5 Ways to Help Your Toddler Cope with a Move
Moving is a stressful experience for most adults. And, while kids aren’t the ones packing, unpacking, or making the big decisions, packing up and starting somewhere new is tough for them as well. Check out the five tips below to help your toddler cope with a move and minimize the stress of the experience!
Give them notice
If you know in advance that you’re going to move, talk about it with your toddler. They may not exactly understand what’s going on or why you’re heading somewhere new. But planting the seed in their mind in advance can help them feel more at ease when the big day comes.
Explain the process
Most toddlers and young children don’t understand what “moving” means. They often have big misconceptions like that they’ll be taking your living space with you or that they’ll have to leave all their toys behind. Explain to your little one where you’re going and what possessions will come and what will stay when you go.
Let them help!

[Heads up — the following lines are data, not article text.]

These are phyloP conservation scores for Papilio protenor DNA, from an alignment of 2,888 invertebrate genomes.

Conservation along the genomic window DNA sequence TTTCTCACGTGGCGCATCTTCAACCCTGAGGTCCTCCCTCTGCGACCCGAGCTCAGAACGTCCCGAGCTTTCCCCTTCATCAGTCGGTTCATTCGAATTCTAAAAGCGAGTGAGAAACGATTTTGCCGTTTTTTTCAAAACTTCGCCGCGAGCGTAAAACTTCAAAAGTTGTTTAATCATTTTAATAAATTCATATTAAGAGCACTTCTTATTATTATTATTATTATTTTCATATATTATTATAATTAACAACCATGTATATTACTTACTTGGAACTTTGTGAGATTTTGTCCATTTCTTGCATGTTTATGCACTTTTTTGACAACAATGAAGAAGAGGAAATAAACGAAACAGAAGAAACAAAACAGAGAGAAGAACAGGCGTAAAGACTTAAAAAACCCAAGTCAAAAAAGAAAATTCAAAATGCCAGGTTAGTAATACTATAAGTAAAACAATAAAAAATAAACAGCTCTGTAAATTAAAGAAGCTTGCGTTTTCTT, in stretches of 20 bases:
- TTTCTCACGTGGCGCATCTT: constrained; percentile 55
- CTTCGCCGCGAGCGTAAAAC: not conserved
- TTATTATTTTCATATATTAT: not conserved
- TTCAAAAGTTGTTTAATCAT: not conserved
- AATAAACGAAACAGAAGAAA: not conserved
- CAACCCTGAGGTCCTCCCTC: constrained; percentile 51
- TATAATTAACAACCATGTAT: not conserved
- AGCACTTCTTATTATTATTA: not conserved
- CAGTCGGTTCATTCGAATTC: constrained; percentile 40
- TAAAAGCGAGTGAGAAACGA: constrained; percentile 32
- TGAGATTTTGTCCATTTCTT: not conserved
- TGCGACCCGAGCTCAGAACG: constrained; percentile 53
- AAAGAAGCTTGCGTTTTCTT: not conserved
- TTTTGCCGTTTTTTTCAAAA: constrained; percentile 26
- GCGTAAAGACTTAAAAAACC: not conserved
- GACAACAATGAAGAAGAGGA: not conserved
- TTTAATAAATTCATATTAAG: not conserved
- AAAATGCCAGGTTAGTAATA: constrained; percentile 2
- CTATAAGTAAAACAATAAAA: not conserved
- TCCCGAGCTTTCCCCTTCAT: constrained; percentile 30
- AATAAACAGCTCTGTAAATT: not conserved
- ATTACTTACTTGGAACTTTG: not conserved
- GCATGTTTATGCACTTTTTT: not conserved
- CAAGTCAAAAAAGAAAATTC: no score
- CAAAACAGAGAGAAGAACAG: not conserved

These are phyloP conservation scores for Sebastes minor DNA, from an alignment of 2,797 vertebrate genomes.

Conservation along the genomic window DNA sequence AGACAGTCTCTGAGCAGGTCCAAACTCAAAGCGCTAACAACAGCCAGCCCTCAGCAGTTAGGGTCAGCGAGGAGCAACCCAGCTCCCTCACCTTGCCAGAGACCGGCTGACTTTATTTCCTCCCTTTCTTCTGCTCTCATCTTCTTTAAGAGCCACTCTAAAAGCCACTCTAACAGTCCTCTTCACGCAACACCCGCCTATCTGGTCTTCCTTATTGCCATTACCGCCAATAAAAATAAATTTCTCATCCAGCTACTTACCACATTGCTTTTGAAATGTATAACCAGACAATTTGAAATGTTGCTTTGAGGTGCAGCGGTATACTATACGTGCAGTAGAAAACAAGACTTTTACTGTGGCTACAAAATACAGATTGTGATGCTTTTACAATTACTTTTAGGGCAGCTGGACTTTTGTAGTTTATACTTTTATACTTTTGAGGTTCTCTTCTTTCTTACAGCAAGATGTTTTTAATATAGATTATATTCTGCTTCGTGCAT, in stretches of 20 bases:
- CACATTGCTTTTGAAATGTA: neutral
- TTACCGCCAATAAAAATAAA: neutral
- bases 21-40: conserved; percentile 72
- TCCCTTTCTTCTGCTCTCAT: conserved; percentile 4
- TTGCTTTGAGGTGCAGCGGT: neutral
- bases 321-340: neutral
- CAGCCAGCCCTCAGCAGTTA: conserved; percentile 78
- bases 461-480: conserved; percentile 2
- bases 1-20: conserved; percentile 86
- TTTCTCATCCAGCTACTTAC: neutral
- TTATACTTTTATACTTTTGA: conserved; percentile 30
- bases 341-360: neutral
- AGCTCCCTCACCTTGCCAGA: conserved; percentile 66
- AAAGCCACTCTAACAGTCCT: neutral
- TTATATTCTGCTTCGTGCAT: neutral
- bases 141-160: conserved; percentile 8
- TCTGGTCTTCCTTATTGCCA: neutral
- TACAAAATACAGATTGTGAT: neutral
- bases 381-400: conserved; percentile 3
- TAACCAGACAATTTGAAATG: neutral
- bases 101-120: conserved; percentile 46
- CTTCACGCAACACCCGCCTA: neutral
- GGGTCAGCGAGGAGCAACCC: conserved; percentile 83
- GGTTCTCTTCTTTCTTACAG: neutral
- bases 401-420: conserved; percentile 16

As the big day approaches, involve your little one in the process. If you’re purchasing a new house let them tag along to open houses or to tour your new place. If you moving across town, drive them through your new neighborhood. As you pack, give them a box or two and task them with packing up their possessions.
Keep their room as similar as possible
When you get to your new place do your best to set their room or space up similar to how it was at your old place. Put up the same pictures on the wall and organize toys in the same way. This can bring little ones a great deal of comfort.
Do your best to maintain your regular routines through your move. Can you go to the same parks or library as you did before? Can you toddler attend the same preschool or day care program? Strive for consistency through your move to reduce stress for your little one.
Good luck with your moves, families! Do you have any tips for us on making a move less stressful for toddlers or children?
This article was first published by EverydayFamily and is licensed through the NewsCred, Inc. publisher network. The information contained in this article does not constitute medical or professional advice. Always consult a doctor if you have questions about your or your child’s health or wellbeing. The HEALTHY ESSENTIALS® Program does not make any claims, promises and/or guarantees about the accuracy, completeness, or adequacy of the information contained in this article. These materials are for informational purposes only and do not necessarily reflect the views or endorsement of The HEALTHY ESSENTIALS® Program.